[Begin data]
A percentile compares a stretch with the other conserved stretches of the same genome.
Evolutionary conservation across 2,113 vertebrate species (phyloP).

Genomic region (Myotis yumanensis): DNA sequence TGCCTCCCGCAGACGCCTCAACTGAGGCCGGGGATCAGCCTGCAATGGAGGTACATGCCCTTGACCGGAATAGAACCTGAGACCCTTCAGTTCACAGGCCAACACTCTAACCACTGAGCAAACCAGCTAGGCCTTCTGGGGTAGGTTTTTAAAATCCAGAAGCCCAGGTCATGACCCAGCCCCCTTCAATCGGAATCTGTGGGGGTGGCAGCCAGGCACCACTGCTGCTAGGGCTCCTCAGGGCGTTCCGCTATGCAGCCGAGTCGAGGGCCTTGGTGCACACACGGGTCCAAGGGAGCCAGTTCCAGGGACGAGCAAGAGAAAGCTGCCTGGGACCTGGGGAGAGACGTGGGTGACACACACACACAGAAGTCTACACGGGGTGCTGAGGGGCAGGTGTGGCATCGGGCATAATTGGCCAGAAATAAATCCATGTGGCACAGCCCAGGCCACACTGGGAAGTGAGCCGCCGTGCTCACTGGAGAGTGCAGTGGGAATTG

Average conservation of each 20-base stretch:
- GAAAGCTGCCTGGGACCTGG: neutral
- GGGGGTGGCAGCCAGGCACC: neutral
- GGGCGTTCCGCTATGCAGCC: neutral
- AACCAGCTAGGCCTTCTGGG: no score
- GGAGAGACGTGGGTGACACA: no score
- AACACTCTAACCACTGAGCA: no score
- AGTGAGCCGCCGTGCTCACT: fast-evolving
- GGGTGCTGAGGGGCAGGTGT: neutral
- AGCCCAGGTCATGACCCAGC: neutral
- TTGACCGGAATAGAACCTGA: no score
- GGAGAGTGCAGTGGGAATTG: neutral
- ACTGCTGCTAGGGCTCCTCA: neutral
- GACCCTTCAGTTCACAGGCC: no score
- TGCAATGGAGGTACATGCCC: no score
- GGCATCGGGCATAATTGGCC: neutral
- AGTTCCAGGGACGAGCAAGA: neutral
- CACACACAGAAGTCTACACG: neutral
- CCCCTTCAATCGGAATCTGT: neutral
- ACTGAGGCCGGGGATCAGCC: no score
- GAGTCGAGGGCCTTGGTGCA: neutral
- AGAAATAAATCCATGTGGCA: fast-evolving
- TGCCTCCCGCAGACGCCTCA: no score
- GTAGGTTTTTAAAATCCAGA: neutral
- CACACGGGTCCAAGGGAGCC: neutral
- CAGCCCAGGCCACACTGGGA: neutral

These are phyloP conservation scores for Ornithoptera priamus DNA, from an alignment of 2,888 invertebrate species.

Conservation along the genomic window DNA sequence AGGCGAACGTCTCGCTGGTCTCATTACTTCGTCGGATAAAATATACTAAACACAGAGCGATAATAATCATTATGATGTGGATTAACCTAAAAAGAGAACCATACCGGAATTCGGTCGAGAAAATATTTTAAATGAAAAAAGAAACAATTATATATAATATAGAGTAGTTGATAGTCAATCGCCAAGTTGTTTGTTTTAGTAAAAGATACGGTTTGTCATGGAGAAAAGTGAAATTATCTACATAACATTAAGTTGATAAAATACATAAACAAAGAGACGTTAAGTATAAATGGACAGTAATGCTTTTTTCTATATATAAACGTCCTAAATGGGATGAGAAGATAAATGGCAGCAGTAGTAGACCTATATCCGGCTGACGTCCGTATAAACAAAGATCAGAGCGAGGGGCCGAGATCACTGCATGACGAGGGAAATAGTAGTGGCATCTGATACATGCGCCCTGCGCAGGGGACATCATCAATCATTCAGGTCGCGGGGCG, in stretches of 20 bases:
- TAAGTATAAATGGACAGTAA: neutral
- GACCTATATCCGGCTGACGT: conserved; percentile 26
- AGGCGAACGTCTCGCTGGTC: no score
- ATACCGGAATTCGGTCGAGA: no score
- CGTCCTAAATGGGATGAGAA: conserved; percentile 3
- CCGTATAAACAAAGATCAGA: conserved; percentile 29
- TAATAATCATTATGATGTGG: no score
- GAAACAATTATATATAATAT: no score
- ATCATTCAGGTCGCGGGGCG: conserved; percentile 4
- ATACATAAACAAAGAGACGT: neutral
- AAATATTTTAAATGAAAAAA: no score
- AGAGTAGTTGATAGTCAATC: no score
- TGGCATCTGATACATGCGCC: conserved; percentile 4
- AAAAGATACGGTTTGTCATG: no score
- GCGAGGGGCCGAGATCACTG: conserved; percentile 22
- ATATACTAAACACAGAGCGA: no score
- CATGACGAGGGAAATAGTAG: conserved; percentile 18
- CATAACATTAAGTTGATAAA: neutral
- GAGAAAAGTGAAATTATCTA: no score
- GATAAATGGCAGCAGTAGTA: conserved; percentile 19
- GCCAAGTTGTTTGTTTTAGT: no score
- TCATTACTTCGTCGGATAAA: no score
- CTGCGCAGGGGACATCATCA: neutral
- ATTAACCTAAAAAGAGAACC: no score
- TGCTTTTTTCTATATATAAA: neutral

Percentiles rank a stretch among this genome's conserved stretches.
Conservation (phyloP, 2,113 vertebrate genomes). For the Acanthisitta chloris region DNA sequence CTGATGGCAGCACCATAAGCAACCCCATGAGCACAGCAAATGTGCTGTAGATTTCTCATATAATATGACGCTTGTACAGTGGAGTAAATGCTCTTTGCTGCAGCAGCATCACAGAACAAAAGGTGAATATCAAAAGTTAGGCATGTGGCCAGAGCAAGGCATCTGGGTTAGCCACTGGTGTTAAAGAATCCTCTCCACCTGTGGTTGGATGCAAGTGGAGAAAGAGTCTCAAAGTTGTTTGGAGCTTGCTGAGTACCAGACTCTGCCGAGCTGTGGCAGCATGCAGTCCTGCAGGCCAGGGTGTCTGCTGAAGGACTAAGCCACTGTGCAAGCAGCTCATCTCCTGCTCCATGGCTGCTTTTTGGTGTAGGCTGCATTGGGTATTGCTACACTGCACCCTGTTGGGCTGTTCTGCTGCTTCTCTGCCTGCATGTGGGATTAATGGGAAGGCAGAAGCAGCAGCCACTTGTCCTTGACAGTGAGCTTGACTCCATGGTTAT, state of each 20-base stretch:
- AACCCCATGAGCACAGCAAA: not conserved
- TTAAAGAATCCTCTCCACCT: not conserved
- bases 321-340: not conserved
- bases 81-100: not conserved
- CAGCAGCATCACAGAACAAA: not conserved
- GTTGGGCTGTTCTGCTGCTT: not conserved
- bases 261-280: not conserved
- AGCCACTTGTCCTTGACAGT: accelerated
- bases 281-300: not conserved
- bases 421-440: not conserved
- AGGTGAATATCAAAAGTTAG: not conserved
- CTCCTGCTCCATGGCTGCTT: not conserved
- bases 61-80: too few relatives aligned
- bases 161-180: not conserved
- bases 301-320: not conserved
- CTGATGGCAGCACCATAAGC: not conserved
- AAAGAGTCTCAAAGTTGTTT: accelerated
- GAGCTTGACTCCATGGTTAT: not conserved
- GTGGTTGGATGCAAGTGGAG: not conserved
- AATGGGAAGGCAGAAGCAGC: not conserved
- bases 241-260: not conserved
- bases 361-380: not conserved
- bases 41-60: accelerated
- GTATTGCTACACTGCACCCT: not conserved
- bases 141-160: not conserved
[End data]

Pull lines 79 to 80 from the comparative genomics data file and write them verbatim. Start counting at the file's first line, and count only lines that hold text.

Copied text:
- bases 241-260: not conserved
- bases 361-380: not conserved